East Bay Jewish day school finds new, temporary home

The Contra Costa Jewish Day School, preparing to open its doors in fall 2001, has found a temporary home on the site of the religious school at Reform Temple Isaiah in Lafayette.

A three-year rental, allowing the day school to share the newly constructed building with the synagogue's religious-school classes, was signed by Dean Goldfein, head of the day school, in mid-December.

"We plan to eventually find a home of our own, but this gives us a very good foundation," said Goldfein, formerly the director of faculty team assessment at Brandeis Hillel Day School in San Francisco. The location, which overlooks rolling hills and the Lafayette Reservoir in the distance, is an aesthetically pleasing one, he added.

"It's geographically compatible for our community; it's comfortable and it's safe," he said. "It's a perfect short-term fit."

Temple Isaiah Rabbi Roberto Graetz echoed Goldfein's sentiments.

"It should give families a good feeling to know they're sending their children to a Jewish school at a Jewish institution, rather than some rented facility with no Jewish relationship," said Graetz. "A brand-new day school couldn't do any better."

Although the estimated 20 to 35 day-school students and 550 religious-school students will not occupy the 12 classrooms at the same time, specifics such as furniture and decorations are currently being discussed. In fact, Goldfein has worked with both an interior designer and a school-furniture expert to assess classroom layout needs of the day school and the religious school.

"We want the furniture to go along with our educational philosophy, that children should learn by doing," said Goldfein of the day school, which will most likely house kindergarten through third-grade classes. "How we use the classroom space is vital. It can really shape the student's educational experience."

Goldfein noted that a space can also promote certain educational experiences. For instance, he said there's "a really cool amphitheater in the round near the classrooms," that inspired him to "make a push" toward emphasizing drama in the educational curriculum. Children often learn a great deal through play, music and art.

At the same time, he said, the classroom space must meet the needs of the religious-school students in kindergarten through seventh grade.

For this reason, Goldfein said he has been assessing several samples of classroom furniture, from activity tables that can be raised or lowered, depending on a student's height and grade level, to storage spaces that double as work space. Graetz, meanwhile, described wall charts that can flip around from side to side depending on the class' occupants.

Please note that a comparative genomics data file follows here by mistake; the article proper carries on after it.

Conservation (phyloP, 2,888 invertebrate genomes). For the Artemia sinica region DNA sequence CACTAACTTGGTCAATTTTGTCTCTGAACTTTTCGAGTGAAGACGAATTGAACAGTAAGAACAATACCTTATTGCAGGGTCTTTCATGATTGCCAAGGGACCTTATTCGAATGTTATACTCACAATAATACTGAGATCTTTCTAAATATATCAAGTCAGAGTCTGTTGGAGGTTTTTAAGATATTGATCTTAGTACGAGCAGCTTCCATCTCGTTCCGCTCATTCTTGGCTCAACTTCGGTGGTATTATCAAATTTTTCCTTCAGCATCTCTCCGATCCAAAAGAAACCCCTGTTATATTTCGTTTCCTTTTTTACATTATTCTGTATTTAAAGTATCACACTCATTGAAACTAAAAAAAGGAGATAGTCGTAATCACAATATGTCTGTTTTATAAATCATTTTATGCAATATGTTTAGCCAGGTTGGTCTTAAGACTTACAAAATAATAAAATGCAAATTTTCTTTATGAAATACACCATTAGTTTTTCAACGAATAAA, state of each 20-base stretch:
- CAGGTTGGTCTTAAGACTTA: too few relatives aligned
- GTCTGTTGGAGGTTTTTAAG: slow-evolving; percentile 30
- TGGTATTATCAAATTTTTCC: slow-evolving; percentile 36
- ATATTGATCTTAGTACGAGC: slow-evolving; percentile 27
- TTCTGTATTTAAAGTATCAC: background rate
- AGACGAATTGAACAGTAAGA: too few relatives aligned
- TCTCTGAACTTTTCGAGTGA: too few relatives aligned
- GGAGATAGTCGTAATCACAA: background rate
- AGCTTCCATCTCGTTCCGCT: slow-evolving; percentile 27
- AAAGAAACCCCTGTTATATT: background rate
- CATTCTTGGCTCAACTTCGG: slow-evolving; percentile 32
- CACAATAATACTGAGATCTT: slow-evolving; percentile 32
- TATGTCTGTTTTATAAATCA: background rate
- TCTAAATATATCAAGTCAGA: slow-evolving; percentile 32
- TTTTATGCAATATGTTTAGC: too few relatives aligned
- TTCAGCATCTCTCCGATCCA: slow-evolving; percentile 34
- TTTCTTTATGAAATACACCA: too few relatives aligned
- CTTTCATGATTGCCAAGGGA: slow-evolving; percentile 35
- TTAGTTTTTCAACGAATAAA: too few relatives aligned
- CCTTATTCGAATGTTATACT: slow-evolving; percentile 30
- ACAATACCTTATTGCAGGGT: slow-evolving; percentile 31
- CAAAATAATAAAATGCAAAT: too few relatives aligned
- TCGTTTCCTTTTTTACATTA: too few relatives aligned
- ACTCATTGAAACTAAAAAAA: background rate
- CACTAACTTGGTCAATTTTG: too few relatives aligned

"There are a lot of obstacles to building a new program and to sharing space," said Goldfein, "but the temple has been really helpful in making it work so that there will be no sacrifice to them or us."

Goldfein, still the lone faculty member for the day school, is currently interviewing for teachers "that can inspire students to learn." He is "prepared to pay very well" in order to encourage "top-level professionals."

He plans to hire three to four teachers and two teaching assistants.

Goldfein is also spreading the word to prospective students and their families. Depending on student interest, he may consider combining the classes into multi-age setups — "an excellent way to learn," he said, if it is "done in a proper balance."

All the slots for both teachers and students should be filled by this spring.

Goldfein said he does not fear he'll encounter recruiting difficulties since there has been "a need for a day school in the Contra Costa area for some time," and because "community support has been so high."

Altogether, more than 40 volunteers are "helping to turn this idea into a reality," said Goldfein.

There has also been support in monetary matters. Along with a June Partnership for Excellence in Jewish Education grant and a start-up grant from the Jewish Federation of the Greater East Bay's Community Foundation, anonymous donors recently provided funds to cover first-year tuition scholarships for every student.

Despite being located on a Reform synagogue's campus, Goldfein stressed that the school will not be affiliated with any particular stream of Judaism. The school, he said, "will welcome families from a wide variety of traditions."

In fact, the school's advisory council is made up of rabbis of all movements from every synagogue in central Contra Costa County.

Several opportunities will soon be made available for the community to learn more about the school. An informational event will be held from 3 to 5 p.m. Sunday, Feb. 4 at Congregation B'nai Tikvah, 25 Hillcroft Way in Walnut Creek.

Open houses are also planned for Tuesday, Feb. 13 and Thursday, Feb. 15 on the Temple Isaiah site, 3800 Mount Diablo Boulevard.

For more information or an application, call Goldfein at (925) 977-8218.